The first thing you should know is that most Kansans hate Fred Phelps, the notorious anti-gay preacher whose church has spent the last few decades obnoxiously protesting at the funerals of soldiers, politicians and other innocents in order to spread his homophobic views as widely as possible.
The second thing you should know is this: If a "religious freedom" bill passes the Kansas legislature in any form similar to the one that nearly won approval last week -- well, Kansas will be tied more tightly, and perhaps permanently, to the Phelps legacy than ever before. You don't have to shout, "God hates fags" at the top of your lungs to put Phelps' philosophy into action.
The third thing you should know is this: The only reason the bill exists is hysteria.
Yes, in Colorado, a gay couple sued a cake maker who refused his services for their wedding. But unlike Colorado, Kansas has no legal protections for gays and lesbians. They have no legal standing to sue anybody for any reason connected to their sexuality. So a bill protecting Christians from gay lawsuits accomplishes almost nothing but whip up emotions on all sides of the issue.
Except this: It sends a signal, loud and clear, to Kansans and the rest of the world, that there is one group -- and one group only -- that the state gives explicit permission to discriminate against: Gay and lesbian Kansans.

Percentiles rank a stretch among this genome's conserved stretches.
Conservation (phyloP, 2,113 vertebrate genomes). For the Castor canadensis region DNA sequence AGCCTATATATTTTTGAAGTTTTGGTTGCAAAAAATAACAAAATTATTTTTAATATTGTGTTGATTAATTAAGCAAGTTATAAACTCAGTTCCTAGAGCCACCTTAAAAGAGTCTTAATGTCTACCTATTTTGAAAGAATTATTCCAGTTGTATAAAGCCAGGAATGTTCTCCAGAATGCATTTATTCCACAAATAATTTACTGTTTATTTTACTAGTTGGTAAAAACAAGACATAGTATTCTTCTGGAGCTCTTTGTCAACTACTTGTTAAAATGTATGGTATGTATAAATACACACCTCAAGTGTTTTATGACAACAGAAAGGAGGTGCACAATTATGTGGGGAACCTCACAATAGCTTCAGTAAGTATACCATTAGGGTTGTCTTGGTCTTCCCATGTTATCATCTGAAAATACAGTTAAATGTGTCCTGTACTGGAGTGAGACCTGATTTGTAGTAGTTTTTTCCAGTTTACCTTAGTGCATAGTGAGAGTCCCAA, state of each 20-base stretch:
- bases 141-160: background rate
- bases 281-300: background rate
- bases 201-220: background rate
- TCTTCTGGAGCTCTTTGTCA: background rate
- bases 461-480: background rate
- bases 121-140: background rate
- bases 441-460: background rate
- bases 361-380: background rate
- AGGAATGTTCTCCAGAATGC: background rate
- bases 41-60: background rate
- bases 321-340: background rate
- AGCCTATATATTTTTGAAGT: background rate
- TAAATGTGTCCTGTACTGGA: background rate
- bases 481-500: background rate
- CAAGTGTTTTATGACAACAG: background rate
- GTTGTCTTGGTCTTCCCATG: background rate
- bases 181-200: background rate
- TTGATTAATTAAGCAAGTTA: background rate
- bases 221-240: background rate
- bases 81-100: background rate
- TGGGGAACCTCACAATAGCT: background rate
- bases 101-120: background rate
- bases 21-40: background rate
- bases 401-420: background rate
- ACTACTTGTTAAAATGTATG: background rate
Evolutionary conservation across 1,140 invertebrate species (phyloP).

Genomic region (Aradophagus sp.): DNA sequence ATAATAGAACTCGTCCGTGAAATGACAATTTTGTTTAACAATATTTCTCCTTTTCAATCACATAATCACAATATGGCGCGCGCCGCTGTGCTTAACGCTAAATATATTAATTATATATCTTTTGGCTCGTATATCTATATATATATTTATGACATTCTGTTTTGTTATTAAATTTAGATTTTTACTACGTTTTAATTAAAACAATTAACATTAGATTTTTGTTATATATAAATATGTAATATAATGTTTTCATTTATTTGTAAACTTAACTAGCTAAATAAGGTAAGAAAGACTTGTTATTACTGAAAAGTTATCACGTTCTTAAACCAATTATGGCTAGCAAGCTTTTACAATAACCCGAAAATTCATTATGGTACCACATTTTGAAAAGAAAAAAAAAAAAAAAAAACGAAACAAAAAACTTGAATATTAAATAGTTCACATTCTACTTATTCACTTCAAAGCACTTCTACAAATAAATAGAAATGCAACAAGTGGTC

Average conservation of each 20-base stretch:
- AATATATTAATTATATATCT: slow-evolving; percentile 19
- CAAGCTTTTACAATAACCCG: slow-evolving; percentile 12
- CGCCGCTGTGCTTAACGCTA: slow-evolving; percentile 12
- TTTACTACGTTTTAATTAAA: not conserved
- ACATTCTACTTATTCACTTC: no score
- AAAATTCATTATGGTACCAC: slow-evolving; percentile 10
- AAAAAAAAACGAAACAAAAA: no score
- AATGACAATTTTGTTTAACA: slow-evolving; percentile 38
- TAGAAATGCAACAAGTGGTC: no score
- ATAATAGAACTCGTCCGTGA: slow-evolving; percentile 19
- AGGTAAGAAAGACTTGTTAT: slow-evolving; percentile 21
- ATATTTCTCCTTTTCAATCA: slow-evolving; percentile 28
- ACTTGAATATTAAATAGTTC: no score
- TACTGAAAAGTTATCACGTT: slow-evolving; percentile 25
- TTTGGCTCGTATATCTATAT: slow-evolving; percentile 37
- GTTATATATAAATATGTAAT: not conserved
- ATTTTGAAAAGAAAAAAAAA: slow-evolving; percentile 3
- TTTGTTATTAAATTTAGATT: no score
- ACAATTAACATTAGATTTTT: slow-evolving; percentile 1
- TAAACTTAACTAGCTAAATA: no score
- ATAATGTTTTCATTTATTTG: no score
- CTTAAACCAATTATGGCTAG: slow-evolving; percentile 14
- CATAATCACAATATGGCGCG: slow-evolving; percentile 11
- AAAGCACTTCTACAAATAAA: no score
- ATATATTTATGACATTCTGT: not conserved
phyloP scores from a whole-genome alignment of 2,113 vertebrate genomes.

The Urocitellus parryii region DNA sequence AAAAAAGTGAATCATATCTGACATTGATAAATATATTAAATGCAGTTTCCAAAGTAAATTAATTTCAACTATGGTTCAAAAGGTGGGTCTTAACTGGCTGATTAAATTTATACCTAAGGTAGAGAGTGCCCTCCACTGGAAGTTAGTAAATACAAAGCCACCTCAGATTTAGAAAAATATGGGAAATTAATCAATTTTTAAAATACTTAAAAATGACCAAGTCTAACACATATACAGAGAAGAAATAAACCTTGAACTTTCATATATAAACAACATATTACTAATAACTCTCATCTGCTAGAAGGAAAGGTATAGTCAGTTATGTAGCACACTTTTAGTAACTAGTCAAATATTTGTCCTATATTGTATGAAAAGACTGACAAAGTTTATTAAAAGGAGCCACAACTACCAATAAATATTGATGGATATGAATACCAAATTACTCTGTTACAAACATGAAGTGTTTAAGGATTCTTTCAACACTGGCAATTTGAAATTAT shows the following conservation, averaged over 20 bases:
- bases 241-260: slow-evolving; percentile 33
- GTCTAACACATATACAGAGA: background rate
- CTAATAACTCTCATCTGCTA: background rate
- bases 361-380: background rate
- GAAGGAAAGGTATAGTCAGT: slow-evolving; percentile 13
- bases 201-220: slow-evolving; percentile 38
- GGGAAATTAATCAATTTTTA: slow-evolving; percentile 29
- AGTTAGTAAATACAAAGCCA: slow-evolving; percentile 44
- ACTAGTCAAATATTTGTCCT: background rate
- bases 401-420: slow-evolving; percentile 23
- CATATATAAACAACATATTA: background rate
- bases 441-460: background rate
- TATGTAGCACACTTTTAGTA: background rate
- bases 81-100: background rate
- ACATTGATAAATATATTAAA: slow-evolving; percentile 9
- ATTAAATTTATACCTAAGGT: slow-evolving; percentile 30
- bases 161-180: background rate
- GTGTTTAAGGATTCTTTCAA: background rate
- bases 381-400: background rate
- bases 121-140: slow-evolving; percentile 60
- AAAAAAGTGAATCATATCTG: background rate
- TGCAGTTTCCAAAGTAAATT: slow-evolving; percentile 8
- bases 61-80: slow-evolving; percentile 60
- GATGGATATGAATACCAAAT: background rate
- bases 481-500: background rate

That's a breathtaking achievement. And it is wrong.
The original bill even exempted government workers from serving, if they objected on religious principles. Can you imagine a police officer refusing to help a gay crime victim? A firefighter refusing to fight a fire at a gay-owned business or house?
There's a reason Kansas' conservative legislators are attempting to push a bill that makes second-class citizens out of the state's gays and lesbians: They know they are losing the cultural battle. More than ever, they're demonstrating why they should lose. But at least they're making Fred Phelps proud.